What does Budget 2021 mean for self-employed taxi drivers?

Last week, the Government announced details of the 2021 budget. Some of the new measures announced were in support of the self-employed and those working from home. Dhai Almutairi spoke with a taxi driver directly impacted by these changes.

Photo taken by Canpac Swire. Sourced from Flickr.

Budget 2021 is one of the most anticipated budgets in the State’s history, aimed at tackling and recovering from the fallout of two major issues, the COVID-19 pandemic and Brexit.  

The public waited to see how the Government would respond to the hard challenges facing the State. 

The Government declared that people who are self-employed would be able to request the Pandemic Unemployment Payment (PUP) while taking up intermittent work.  

This measure is directed at supporting those who have been severely affected by the pandemic. This means that self-employed workers will be able to obtain a total of €480 a month, or €120 a week without losing the payment. 

Self-employed workers are set to also benefit from increased tax credits announced in the budget.

The income tax credit for self-employed workers is set to rise by €150, and this increase will also retroactively apply for 2020. The income tax credit will be included in line with the PAYE tax credit that workers can claim. 

While many self-employed workers welcomed the new measures, others, including taxi drivers, believe these measures are not enough.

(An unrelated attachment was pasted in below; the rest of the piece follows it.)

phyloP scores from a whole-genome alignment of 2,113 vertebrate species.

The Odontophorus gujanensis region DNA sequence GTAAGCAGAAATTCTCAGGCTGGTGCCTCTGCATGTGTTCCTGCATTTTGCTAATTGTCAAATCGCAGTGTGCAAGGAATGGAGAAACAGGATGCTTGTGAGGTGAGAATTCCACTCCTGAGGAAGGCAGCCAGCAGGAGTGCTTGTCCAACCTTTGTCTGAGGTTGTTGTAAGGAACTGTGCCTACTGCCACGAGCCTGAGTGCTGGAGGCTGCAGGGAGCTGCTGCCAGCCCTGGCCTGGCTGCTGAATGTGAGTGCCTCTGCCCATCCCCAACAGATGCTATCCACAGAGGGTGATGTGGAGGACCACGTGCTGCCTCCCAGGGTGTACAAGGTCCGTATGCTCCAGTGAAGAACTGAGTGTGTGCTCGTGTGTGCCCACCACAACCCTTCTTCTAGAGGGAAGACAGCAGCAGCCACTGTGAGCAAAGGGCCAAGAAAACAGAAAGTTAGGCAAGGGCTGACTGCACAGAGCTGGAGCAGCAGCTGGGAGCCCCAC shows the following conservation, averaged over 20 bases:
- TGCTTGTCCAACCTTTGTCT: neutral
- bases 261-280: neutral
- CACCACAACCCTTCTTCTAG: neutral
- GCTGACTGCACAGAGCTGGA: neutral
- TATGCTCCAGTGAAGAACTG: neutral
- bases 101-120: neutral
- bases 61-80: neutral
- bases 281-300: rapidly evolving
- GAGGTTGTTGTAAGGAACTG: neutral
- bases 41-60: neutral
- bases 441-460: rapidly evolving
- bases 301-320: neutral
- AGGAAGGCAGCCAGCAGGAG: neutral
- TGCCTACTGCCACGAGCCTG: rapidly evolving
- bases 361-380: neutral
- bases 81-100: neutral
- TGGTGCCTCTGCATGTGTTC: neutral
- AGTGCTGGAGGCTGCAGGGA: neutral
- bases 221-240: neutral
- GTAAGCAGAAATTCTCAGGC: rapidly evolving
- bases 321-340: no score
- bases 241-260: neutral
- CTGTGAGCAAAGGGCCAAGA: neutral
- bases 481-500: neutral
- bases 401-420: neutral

Adedayo Odin, a Nigerian-Irish taxi driver in Dublin, has been a taxi driver for over ten years.

He talked to TheCity.ie about the changes taxi drivers have experienced since the lockdown and the new remarks announced in Budget 2021. 

“As a taxi driver myself, we need support from the state at this incredibly difficult time; with the budget announced last week, things became more difficult and unbearing,” said Odin. 

“As a taxi driver myself, we need support from the state at this incredibly difficult time; with the budget announced last week, things became more difficult and unbearing.” 

This pandemic has deeply affected the taxi industry with the collapse in tourism and the complete absence of sporting and social activities. Many taxi drivers are “struggling to make ends meet now,” he said. 

“I expected that there would be particular measures aimed for taxi drivers in the budget meeting; we need support, and the government should put special support in place for this sector,” he said.

The Budget 2021 included some new measures that could negatively affect taxi drivers.

The Finance Minister, Paschal Donohoe announced many new changes last week, including an increase in fuel prices. 

Green vehicle tax breaks and higher VRT rates for polluting vehicles were some of the other measures to impact commuters nationally. 

“Many of my taxi driver friends and others are working in the pandemic at low payment in important services, driving frontline workers to their jobs and from their jobs, and yet we weren’t specifically mentioned in the budget,” said Odin.

Over the past ten years, Odin had always parked his taxi at the end of Grafton Street, along with many other taxi drivers. Due to the introduction of level 5 restrictions this week, this street will be quiet and they will see far less customers. 

“I miss this part of my morning so much, things started to look good in the summer, but I couldn’t see my friends and hang out with them like before,” expressed Odin.

“My mother lives with my family and me, and being a taxi driver does scare me that I might infect her,” he said.

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